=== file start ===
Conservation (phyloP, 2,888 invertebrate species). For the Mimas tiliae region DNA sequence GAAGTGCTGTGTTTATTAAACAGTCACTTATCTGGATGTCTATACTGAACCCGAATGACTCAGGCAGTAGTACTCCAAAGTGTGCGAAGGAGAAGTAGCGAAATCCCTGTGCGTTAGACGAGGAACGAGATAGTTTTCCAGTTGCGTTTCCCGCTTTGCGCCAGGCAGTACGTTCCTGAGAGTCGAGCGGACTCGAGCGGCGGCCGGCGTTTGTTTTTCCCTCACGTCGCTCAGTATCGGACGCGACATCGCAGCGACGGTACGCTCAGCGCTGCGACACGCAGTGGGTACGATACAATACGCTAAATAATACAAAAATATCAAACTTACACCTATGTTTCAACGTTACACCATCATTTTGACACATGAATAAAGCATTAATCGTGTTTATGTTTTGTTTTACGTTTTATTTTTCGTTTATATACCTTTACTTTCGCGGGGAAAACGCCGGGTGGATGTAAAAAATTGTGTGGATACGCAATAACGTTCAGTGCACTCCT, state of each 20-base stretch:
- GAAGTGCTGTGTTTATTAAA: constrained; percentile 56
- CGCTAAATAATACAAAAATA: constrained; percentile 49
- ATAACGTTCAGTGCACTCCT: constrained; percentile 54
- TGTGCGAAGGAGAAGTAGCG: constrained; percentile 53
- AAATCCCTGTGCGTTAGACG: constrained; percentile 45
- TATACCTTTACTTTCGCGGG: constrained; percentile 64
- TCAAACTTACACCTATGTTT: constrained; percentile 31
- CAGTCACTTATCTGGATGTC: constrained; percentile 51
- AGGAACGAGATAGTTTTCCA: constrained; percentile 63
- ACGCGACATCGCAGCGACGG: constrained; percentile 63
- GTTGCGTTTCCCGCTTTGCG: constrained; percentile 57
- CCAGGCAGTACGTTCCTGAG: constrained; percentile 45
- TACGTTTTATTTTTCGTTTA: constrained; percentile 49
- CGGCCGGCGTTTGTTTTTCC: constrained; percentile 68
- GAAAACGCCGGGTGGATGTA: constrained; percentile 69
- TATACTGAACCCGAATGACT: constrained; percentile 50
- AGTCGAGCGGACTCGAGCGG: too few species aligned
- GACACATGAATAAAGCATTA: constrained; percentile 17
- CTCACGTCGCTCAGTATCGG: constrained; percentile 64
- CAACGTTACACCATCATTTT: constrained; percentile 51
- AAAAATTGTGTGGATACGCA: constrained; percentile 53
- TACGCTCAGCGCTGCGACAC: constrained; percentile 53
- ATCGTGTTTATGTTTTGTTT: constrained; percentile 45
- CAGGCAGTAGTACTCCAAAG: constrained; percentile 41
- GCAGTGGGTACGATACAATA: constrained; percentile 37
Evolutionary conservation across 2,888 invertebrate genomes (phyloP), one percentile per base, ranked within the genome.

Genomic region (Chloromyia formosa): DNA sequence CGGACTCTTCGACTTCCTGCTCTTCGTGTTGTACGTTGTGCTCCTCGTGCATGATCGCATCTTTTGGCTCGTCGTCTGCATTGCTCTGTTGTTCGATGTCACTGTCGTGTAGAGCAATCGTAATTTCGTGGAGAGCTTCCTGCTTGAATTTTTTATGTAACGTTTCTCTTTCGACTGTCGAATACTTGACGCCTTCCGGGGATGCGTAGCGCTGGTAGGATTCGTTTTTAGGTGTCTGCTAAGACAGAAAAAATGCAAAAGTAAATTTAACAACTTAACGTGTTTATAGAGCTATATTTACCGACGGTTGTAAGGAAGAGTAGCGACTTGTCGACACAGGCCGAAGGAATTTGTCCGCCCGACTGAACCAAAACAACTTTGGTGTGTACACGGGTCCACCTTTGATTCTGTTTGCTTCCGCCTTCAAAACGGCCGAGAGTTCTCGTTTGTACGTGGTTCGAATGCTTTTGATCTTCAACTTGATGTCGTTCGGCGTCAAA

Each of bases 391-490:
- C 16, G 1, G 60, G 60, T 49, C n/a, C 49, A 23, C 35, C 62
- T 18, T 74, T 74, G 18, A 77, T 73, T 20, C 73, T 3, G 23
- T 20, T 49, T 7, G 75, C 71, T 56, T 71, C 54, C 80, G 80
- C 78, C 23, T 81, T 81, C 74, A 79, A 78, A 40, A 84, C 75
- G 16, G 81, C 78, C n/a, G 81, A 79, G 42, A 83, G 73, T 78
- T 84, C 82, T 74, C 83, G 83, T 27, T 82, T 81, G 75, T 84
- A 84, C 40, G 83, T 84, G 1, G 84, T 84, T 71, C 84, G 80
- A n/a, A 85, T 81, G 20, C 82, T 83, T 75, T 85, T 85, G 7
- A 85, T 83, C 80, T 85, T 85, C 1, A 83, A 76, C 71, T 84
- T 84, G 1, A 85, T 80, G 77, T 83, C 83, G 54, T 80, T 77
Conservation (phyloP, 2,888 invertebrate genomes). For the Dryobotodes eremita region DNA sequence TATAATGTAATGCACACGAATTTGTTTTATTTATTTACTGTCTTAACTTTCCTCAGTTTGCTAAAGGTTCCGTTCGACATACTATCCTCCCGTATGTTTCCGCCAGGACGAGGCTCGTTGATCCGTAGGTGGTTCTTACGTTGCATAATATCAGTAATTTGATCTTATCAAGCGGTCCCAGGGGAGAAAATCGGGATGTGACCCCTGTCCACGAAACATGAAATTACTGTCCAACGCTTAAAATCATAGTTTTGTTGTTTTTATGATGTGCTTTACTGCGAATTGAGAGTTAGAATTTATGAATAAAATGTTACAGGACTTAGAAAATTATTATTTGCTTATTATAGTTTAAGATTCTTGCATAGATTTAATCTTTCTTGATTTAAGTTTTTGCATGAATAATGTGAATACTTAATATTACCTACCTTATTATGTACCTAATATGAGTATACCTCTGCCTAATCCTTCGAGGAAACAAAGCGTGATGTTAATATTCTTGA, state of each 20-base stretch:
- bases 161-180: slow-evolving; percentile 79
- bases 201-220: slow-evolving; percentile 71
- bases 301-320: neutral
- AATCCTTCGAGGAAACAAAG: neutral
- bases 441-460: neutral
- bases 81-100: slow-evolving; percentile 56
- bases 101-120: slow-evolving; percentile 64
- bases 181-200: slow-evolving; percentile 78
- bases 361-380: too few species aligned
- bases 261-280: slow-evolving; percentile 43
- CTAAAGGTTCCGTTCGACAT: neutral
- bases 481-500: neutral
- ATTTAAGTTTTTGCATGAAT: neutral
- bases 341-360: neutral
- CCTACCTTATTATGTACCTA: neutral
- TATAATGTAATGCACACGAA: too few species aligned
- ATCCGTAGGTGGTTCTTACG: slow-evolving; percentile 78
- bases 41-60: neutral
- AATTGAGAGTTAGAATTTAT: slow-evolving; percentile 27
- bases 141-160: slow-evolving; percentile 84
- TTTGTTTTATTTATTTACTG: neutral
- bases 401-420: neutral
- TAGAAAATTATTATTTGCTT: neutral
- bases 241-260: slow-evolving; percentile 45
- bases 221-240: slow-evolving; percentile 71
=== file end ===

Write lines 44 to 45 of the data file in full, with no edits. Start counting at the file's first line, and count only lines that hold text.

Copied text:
- AATCCTTCGAGGAAACAAAG: neutral
- bases 441-460: neutral